The Uniform Domain Name Dispute Resolution Policy (UDRP) is an ICANN policy that went into effect on 24 October 1999. It establishes an administrative dispute-resolution procedure to deal with abusive registrations of second level domain names in all generic Top-Level Domains (gTLDs), such as “.com”, “.int”, “.org”, including all new gTLDs launched in 2012.
The UDRP is unfair to the extent that to activate its procedure, a right holder can rely exclusively on trademarks (GIs are excluded). You can consult the dedicated page of our website to find more information on this issue, together with the related case law.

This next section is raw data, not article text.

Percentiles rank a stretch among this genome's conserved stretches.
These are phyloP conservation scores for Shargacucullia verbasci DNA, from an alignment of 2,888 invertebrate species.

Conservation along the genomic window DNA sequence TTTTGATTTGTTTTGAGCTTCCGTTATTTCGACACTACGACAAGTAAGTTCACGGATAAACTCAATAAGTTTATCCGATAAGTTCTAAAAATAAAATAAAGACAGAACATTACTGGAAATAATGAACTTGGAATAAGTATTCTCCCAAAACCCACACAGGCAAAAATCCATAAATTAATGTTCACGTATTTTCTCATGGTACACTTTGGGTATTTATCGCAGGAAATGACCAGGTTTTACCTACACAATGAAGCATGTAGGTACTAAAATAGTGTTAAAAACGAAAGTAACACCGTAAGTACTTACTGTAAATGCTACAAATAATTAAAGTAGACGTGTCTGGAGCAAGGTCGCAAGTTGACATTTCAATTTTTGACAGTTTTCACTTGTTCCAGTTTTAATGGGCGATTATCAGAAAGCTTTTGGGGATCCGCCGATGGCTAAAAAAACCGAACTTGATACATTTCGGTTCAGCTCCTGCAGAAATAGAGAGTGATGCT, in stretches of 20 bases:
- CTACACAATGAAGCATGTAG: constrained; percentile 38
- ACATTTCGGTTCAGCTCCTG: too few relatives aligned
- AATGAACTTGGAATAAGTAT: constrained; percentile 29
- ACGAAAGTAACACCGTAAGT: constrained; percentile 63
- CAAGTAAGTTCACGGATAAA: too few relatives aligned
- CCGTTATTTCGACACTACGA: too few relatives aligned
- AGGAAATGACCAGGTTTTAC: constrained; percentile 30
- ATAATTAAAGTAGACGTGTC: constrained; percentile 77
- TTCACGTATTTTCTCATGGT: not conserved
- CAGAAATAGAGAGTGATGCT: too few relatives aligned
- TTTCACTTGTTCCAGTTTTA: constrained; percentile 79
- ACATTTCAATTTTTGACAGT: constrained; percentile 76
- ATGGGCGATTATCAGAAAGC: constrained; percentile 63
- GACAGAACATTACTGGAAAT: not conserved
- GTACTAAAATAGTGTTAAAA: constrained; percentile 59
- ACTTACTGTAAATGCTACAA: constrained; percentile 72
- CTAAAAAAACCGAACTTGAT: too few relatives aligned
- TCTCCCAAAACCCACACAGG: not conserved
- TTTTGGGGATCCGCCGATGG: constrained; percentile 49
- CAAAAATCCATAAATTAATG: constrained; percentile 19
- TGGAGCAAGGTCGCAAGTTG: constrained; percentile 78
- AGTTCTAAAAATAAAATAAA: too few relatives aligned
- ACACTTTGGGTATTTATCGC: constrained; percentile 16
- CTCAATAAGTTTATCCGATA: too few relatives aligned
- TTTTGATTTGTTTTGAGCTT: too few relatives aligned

An ICANN Public Comment proceeding is now opened to gather input on the UDRP, including its fairness (does the UDRP allow all relevant rights and interests of the parties to be considered and ensure procedural fairness for all concerned parties?) and its capacity to address abuse (has the UDRP effectively addressed abusive registrations of domain names?). Please note that you need to register with ICANN to be able to provide your inputs.
oriGIn will provide its comments focusing on the UDRP unfairness and lack of legal certainty in excluding an internationally recognized intellectual property right such as GIs, on which millions of businesses around the world rely. We invite all members to do the same (deadline to submit comments: 19 April).